Adventure Travel Photo of the Day - www.letsbewild.com - The Wolf, Yellowstone National Park, Wyoming, United States - Stephen Wolfe
JULY 26, 2012

The Wolf, Yellowstone National Park, Idaho, United States


Photograph by Stephen Wolfe

This is one of three wolves I followed until they decided to cross the road. The gray wolf is the largest member of its family, with males averaging 95–100 pounds, and females 80–85 pounds. In 1872, when Yellowstone National Park was created, populations of gray wolves were already in decline in Wyoming, Montana, and Idaho. By 1926, the last populations of wolves in Yellowstone were killed, although reliable sightings of the occasional wolf continued for decades – most likely single wolves or pairs passing through the area.

With the wolves gone, the effect on Yellowstone was immediately noticeable. The elk populations began to multiply, taking over the park without any natural predators to thin their herds. Overgrazing threatened several species of plants and trees and the threat of erosion and irreparable damage loomed large. The park began to trap and move the elk and eventually began to kill them to keep their numbers down, doing so for more than three decades. While this kept the land quality from worsening, it did little to improve the condition of the park.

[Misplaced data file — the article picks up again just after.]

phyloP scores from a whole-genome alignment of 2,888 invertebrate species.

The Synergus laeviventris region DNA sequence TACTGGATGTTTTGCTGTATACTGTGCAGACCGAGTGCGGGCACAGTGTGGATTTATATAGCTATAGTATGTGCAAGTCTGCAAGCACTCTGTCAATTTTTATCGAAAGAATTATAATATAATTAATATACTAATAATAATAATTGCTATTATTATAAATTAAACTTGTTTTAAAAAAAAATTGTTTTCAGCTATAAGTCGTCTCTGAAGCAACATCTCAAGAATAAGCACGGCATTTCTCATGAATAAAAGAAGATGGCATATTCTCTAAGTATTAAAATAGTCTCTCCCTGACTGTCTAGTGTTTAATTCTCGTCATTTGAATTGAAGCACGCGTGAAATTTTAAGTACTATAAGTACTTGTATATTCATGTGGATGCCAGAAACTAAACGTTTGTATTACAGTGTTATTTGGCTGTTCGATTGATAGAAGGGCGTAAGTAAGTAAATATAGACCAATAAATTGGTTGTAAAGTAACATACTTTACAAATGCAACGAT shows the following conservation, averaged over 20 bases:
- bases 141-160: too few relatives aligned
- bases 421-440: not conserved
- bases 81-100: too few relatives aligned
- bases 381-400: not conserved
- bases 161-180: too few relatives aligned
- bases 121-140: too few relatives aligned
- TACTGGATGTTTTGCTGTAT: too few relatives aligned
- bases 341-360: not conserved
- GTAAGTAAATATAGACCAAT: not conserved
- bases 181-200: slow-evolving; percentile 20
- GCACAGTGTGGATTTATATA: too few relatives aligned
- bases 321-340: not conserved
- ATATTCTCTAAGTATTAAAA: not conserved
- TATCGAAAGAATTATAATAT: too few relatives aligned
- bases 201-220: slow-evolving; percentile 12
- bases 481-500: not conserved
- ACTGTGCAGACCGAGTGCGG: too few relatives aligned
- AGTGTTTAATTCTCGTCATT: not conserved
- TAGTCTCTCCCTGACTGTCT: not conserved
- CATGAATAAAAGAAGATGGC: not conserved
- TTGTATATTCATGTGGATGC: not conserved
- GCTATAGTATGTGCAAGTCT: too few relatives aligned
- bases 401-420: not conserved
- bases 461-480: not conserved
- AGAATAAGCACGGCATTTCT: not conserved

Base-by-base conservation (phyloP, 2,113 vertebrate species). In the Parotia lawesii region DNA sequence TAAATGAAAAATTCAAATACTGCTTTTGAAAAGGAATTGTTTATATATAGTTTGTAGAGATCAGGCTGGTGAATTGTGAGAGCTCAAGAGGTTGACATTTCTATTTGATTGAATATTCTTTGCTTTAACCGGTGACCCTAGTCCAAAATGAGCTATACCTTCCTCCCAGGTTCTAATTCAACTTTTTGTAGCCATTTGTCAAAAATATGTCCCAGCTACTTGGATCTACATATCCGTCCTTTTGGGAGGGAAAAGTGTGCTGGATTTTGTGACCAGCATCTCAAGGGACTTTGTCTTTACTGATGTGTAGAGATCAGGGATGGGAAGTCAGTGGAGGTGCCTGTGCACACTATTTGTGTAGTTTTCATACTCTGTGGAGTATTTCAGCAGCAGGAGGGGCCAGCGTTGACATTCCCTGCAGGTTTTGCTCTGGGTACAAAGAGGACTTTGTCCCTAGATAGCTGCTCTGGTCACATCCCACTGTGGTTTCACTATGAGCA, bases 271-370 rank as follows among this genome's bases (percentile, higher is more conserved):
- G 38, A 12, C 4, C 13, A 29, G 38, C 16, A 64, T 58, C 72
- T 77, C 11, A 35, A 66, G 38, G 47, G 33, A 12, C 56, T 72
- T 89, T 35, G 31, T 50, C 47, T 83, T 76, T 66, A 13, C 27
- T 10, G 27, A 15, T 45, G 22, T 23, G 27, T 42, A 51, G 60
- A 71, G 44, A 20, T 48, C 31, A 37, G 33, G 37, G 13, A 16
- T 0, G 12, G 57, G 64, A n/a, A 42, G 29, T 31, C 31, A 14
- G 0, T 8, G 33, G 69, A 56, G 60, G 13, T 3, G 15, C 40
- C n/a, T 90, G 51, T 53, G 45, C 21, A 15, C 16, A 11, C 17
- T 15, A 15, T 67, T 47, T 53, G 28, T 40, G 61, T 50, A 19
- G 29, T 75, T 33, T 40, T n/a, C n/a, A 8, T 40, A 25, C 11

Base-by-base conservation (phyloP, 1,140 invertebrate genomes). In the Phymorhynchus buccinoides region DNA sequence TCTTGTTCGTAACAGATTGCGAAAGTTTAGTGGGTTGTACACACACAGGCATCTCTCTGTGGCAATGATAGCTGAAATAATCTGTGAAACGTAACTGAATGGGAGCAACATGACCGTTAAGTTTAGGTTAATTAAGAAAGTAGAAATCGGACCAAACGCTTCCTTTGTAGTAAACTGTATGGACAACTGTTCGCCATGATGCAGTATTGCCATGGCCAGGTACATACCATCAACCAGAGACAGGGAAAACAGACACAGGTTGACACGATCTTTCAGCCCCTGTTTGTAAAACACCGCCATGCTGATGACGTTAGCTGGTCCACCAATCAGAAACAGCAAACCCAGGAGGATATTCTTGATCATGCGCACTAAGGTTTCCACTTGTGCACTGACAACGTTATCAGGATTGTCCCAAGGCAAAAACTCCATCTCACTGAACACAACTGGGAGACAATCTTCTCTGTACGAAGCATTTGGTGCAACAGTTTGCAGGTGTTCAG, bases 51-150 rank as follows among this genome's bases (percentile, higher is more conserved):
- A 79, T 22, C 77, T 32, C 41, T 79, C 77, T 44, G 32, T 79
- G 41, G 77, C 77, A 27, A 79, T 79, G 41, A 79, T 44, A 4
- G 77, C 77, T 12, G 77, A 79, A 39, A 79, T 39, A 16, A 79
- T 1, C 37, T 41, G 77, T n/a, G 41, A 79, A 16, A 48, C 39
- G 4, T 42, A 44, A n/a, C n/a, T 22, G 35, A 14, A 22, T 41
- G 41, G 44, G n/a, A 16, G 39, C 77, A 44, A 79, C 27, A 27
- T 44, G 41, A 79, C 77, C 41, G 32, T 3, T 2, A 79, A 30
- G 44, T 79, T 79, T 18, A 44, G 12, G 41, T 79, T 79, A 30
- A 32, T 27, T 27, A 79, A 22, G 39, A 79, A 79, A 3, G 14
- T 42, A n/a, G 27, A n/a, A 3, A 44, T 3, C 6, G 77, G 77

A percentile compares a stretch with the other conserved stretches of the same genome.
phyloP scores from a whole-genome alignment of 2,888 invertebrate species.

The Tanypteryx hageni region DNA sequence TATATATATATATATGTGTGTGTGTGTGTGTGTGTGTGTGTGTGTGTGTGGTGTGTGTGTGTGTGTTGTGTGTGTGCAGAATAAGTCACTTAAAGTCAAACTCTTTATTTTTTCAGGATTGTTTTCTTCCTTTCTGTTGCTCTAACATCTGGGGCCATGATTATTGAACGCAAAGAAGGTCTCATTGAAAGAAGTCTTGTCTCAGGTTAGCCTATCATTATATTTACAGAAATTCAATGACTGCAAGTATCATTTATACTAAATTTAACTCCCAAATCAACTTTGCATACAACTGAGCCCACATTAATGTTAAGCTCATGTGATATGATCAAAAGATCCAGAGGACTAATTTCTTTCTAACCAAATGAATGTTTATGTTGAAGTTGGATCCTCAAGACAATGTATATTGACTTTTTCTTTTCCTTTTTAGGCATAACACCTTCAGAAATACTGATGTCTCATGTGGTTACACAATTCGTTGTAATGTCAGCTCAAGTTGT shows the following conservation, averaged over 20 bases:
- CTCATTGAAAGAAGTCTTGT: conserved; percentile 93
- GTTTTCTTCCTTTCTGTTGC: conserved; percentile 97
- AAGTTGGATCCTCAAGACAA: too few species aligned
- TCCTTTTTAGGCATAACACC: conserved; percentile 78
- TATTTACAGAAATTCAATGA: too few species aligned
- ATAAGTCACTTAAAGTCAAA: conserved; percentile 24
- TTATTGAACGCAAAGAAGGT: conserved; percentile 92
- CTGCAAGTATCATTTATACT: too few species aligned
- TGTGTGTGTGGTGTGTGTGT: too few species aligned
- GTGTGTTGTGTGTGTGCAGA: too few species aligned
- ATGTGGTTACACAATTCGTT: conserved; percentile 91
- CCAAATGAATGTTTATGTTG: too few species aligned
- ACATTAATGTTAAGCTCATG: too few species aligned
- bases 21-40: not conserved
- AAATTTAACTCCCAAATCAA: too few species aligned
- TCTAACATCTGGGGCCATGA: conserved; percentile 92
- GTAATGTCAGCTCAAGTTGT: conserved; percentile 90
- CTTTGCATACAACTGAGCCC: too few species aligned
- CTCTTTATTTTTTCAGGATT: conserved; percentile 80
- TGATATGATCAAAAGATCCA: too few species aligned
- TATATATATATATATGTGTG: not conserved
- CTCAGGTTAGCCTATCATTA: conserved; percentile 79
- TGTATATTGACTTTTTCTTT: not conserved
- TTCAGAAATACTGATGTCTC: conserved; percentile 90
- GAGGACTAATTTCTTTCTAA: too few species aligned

It wouldn’t be until 1995 that the very first population of gray wolves was reintroduced into Yellowstone, beginning in the Lamar Valley. While the gray wolf was one of the first species listed as endangered under the Endangered Species Preservation Act of 1966, until the Endangered Species Act of 1973 there was no legal basis for re-introducing the gray wolf back into the borders of Yellowstone National Park.

In 1995 Canadian and US wildlife officials captured 14 wolves from packs east of Jasper National Park in Alberta, Canada. The wolves were initially released into three acclimation pens in the Lamar Valley in northeast Yellowstone, and at the end of March the pens were opened and the wolves were loose in the park. In April of 1996, seventeen additional wolves captured in Canada were released into the park. The current population hovers around 100 individuals, all descended from the original wolves released in 1995 and 1996.

Leave a Reply

Your email address will not be published.